As such, each hand is essentially an independent event. Whilst the player going last at a large table can gain a very minor advantage from time to time, this is nowhere near enough to beat the house edge. Traditional online blackjack does not need a machine of course, as real cards are not used, but effectively the random number generator (RNG) that powers “normal” online blackjack simulates the use of a CSM, randomly selecting the cards for a new hand from the entire deck (usually multiple decks), as opposed to selections from the cards not used in the previous hands.
Card Counting Online At Live Casino
Whilst card counting at an RNG blackjack table is all-but impossible, or certainly not a profitable or worthwhile venture, are things any different at a live casino? After all, these use real dealers, real cards and by and large recreate the game as it would be found in a real-world casino.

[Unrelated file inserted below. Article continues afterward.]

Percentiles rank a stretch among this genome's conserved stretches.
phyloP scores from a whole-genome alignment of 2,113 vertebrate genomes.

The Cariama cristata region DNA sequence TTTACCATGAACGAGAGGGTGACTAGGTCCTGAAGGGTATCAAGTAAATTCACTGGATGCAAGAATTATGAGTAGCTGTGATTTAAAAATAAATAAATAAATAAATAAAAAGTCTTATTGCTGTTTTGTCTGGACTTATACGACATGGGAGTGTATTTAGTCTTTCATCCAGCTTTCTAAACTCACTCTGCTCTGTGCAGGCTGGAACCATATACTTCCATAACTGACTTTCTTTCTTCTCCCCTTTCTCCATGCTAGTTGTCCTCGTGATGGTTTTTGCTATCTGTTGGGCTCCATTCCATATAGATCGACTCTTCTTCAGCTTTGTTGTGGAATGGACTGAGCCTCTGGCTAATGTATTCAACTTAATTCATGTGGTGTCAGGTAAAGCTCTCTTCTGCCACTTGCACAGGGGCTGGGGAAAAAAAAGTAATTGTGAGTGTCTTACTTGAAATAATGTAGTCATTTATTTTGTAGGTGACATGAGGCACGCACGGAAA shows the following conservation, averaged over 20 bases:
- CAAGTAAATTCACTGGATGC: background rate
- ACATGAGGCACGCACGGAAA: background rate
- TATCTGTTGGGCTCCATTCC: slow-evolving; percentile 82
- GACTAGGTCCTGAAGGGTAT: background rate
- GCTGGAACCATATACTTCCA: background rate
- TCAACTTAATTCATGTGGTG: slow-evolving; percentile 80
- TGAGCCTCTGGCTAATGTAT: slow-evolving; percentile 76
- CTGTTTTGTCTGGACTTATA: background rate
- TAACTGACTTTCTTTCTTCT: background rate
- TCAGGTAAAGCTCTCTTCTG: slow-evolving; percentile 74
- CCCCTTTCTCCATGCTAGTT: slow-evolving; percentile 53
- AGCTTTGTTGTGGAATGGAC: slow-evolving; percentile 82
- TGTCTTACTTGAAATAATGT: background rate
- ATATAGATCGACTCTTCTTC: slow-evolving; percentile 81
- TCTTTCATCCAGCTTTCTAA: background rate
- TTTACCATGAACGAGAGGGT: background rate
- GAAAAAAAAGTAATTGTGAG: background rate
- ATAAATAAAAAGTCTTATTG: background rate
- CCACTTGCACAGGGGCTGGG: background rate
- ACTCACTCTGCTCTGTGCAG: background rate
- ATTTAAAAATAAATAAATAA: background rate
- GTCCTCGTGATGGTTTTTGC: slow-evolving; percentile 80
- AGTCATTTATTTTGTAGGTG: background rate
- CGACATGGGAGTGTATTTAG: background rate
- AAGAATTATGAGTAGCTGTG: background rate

Whilst CSMs are sometimes used in casinos in the real world, many establishments do not use them, partly as players tend to dislike them, partly due to cost (they are expensive) and perhaps also a little down to tradition. In terms of their use at online live dealer casinos, it varies but is not widespread.
You can tell if a CSM is in use because the dealer will simply return used cards into the machine from which new ones are taken, so it is obvious that a CSM is being utilised and card counting is not possible.
So Card Counting Is Possible Online At A Live Casino?